Baroness Deech’s Divorce (Financial Provision) Bill 2017-19, which received its Second Reading in the House of Lords in May 2018, complains about the ‘lifelong meal ticket’ of ‘alimony drones’. Baroness Deech has expressed concern about what she considers to be the indignity, ‘victim mentality’ and gender inequality perpetuated by the provision of lifelong spousal support for ex-wives. Recent media and parliamentary debate has tended largely to focus on the atypical (mostly very high-value) cases that attract media attention and which Baroness Deech typically sees. This briefing paper seeks to examine what official statistics and recent research tell us about the reality of financial provision on divorce for ordinary people in ‘everyday’ cases.

The survey found, contrary to high value cases, the reality for everyday cases is that:

  • the ‘clean break’ culture is prevalent
  • Spousal support orders are largely confined to cases involving dependent children of the family
  • Very few such orders are made in cases without children of the family (of any age)
  • There is geographical variation in courts’ use of spousal periodical payments
  • But this variation may be more a product of local wealth levels and housing costs than ideological difference.

The survey found that spousal maintenance featured in just 16% of cases in the court file sample, with Mesher (and similar) orders in relation to the ‘Former Matrimonial Home’ and pension attachment were rare. The report found that, contrary to what is written in the press, this clean break norm might actually under-protect economically vulnerable wives where their ‘present bias’, causes them to focus on immediate needs (particularly of their children) and not their own longer-term positions. Judges were also conscious that wives’ own efforts to improve their economic position through paid employment would, over time, interact with the withdrawal of benefits and tax credits once the children left their household in a way that might leave them no better off overall, and possibly worse off, after the benefits-loss. The most striking finding is how the spousal support payments were actually (almost) all about children – the duration of payments in about three-quarters of the non-joint lives orders was linked to the youngest child achieving a milestone (age or education stage).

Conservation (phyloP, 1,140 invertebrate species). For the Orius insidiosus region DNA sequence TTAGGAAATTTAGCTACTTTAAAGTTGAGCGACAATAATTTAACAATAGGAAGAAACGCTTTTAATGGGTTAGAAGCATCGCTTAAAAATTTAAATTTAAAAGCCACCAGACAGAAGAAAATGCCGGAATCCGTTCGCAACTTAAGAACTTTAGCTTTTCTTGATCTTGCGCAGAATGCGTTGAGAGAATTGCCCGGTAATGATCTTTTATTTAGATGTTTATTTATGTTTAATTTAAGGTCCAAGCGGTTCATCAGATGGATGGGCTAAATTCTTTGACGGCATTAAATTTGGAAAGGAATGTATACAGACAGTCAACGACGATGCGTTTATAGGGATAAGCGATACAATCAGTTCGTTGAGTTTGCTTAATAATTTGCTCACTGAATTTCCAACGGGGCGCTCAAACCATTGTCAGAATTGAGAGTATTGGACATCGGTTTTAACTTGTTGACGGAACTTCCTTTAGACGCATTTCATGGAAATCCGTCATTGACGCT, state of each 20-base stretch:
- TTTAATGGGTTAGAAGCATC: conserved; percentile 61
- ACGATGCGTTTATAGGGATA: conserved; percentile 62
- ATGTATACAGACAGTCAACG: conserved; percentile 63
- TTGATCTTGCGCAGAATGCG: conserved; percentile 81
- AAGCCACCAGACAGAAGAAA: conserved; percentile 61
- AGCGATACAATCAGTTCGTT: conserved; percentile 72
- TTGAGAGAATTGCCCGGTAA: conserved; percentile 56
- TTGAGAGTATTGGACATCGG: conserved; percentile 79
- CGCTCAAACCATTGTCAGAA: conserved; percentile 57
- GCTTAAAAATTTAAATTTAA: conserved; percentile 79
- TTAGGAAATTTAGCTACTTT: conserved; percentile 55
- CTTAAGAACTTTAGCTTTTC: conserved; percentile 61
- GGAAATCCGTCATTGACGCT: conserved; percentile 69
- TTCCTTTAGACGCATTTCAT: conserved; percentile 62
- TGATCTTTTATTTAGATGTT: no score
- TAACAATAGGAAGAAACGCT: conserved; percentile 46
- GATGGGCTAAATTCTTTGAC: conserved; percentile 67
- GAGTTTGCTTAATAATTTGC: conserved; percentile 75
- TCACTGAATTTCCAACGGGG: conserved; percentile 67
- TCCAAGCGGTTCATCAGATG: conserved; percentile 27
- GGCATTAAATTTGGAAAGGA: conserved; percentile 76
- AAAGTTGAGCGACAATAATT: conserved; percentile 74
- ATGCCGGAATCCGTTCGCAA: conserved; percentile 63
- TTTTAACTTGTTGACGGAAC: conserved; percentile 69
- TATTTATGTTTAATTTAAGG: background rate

The report concludes that evidence-based policy and law-making that seeks to identify and understand the lived realities of ‘everyday’ couples who have experienced divorce is indispensable. Rather than being ‘undignified’, or reflective of or reinforcing a ‘victim mentality’, receiving the benefit of orders that acknowledge the economic impact of how a couple have chosen – or have been required by circumstance – to raise their children protects the dignity of the primary carer, more fairly distributing between the parties the full economic impacts, positive and negative, of their marital partnership. Despite all the media attention attracted by high value cases in which joint lives awards are made, the ‘meal ticket for life’ award is, in practice, rare.

This research was recently presented by the authors at a round-table meeting at the House of Lords. A Committee of the Whole House will consider the Divorce (Financial Provision) Bill which aims to limit spousal periodical payments. At Cambridge Family Law Practice, we watch with interest.

If you have any questions about spousal maintenance or the division of assets, you can call 01223 443333 and make an appointment to speak to Tricia, Simon, Adam, Sue, Gail or Jeremy!